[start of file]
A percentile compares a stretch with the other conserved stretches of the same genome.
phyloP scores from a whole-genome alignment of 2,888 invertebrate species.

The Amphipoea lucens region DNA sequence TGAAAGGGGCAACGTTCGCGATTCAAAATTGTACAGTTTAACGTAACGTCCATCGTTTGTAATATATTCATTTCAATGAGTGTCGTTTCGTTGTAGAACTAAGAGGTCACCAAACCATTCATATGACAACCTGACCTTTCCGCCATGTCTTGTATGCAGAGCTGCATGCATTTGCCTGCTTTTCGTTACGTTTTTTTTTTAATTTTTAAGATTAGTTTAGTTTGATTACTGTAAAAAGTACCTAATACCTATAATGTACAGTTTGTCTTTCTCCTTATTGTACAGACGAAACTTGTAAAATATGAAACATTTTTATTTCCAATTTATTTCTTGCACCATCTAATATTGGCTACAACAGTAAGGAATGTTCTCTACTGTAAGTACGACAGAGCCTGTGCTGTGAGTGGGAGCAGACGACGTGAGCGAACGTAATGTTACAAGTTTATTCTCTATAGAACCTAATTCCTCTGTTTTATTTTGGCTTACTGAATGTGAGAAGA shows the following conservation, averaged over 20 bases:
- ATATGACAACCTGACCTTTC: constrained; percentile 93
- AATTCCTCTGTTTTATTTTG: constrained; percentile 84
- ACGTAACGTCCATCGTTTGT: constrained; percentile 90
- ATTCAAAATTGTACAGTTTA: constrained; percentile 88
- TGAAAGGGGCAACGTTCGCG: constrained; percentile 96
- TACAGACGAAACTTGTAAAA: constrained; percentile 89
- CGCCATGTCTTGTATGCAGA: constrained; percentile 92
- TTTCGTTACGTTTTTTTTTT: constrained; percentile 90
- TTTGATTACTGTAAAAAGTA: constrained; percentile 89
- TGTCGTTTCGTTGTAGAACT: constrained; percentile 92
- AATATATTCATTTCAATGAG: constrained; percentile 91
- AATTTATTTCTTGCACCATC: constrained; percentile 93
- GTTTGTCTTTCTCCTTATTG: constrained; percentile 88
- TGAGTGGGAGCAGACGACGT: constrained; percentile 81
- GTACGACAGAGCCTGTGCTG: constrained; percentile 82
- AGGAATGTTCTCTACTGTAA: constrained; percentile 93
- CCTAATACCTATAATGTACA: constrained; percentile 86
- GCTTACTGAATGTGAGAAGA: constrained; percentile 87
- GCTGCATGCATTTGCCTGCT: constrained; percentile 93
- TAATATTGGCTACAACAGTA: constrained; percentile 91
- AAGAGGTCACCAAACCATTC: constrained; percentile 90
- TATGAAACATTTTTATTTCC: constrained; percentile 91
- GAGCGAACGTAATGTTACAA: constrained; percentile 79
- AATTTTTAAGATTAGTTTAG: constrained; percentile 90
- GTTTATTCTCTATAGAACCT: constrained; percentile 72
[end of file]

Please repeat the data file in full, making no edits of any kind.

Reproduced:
A percentile compares a stretch with the other conserved stretches of the same genome.
phyloP scores from a whole-genome alignment of 2,888 invertebrate species.

The Amphipoea lucens region DNA sequence TGAAAGGGGCAACGTTCGCGATTCAAAATTGTACAGTTTAACGTAACGTCCATCGTTTGTAATATATTCATTTCAATGAGTGTCGTTTCGTTGTAGAACTAAGAGGTCACCAAACCATTCATATGACAACCTGACCTTTCCGCCATGTCTTGTATGCAGAGCTGCATGCATTTGCCTGCTTTTCGTTACGTTTTTTTTTTAATTTTTAAGATTAGTTTAGTTTGATTACTGTAAAAAGTACCTAATACCTATAATGTACAGTTTGTCTTTCTCCTTATTGTACAGACGAAACTTGTAAAATATGAAACATTTTTATTTCCAATTTATTTCTTGCACCATCTAATATTGGCTACAACAGTAAGGAATGTTCTCTACTGTAAGTACGACAGAGCCTGTGCTGTGAGTGGGAGCAGACGACGTGAGCGAACGTAATGTTACAAGTTTATTCTCTATAGAACCTAATTCCTCTGTTTTATTTTGGCTTACTGAATGTGAGAAGA shows the following conservation, averaged over 20 bases:
- ATATGACAACCTGACCTTTC: constrained; percentile 93
- AATTCCTCTGTTTTATTTTG: constrained; percentile 84
- ACGTAACGTCCATCGTTTGT: constrained; percentile 90
- ATTCAAAATTGTACAGTTTA: constrained; percentile 88
- TGAAAGGGGCAACGTTCGCG: constrained; percentile 96
- TACAGACGAAACTTGTAAAA: constrained; percentile 89
- CGCCATGTCTTGTATGCAGA: constrained; percentile 92
- TTTCGTTACGTTTTTTTTTT: constrained; percentile 90
- TTTGATTACTGTAAAAAGTA: constrained; percentile 89
- TGTCGTTTCGTTGTAGAACT: constrained; percentile 92
- AATATATTCATTTCAATGAG: constrained; percentile 91
- AATTTATTTCTTGCACCATC: constrained; percentile 93
- GTTTGTCTTTCTCCTTATTG: constrained; percentile 88
- TGAGTGGGAGCAGACGACGT: constrained; percentile 81
- GTACGACAGAGCCTGTGCTG: constrained; percentile 82
- AGGAATGTTCTCTACTGTAA: constrained; percentile 93
- CCTAATACCTATAATGTACA: constrained; percentile 86
- GCTTACTGAATGTGAGAAGA: constrained; percentile 87
- GCTGCATGCATTTGCCTGCT: constrained; percentile 93
- TAATATTGGCTACAACAGTA: constrained; percentile 91
- AAGAGGTCACCAAACCATTC: constrained; percentile 90
- TATGAAACATTTTTATTTCC: constrained; percentile 91
- GAGCGAACGTAATGTTACAA: constrained; percentile 79
- AATTTTTAAGATTAGTTTAG: constrained; percentile 90
- GTTTATTCTCTATAGAACCT: constrained; percentile 72